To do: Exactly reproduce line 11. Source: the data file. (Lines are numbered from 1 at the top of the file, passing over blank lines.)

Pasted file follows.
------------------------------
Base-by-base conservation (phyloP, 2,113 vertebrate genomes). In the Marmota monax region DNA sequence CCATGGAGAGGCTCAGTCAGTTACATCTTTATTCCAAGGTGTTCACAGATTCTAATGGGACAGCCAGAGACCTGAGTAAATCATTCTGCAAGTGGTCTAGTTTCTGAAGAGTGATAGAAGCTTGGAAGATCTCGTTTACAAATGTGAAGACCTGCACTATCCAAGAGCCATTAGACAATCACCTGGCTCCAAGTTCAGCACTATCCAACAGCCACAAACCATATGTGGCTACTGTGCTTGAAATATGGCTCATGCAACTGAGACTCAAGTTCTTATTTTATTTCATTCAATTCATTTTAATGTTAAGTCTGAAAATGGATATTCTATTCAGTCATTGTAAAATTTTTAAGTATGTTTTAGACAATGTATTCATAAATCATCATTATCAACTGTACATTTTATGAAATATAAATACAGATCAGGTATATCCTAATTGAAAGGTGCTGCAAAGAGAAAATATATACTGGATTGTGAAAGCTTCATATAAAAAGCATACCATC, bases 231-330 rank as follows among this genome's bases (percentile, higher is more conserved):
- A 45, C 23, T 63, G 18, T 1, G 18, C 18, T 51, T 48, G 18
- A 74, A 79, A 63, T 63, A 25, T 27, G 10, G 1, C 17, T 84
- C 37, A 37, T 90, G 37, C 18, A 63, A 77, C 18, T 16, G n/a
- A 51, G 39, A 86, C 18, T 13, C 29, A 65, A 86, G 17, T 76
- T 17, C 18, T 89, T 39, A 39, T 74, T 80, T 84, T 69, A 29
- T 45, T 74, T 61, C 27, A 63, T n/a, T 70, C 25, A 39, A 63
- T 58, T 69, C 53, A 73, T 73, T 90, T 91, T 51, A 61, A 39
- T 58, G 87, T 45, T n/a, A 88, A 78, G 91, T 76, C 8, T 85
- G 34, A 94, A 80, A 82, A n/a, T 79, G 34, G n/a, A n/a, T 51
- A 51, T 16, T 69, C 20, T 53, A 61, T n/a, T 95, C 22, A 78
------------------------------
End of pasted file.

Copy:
- A 51, T 16, T 69, C 20, T 53, A 61, T n/a, T 95, C 22, A 78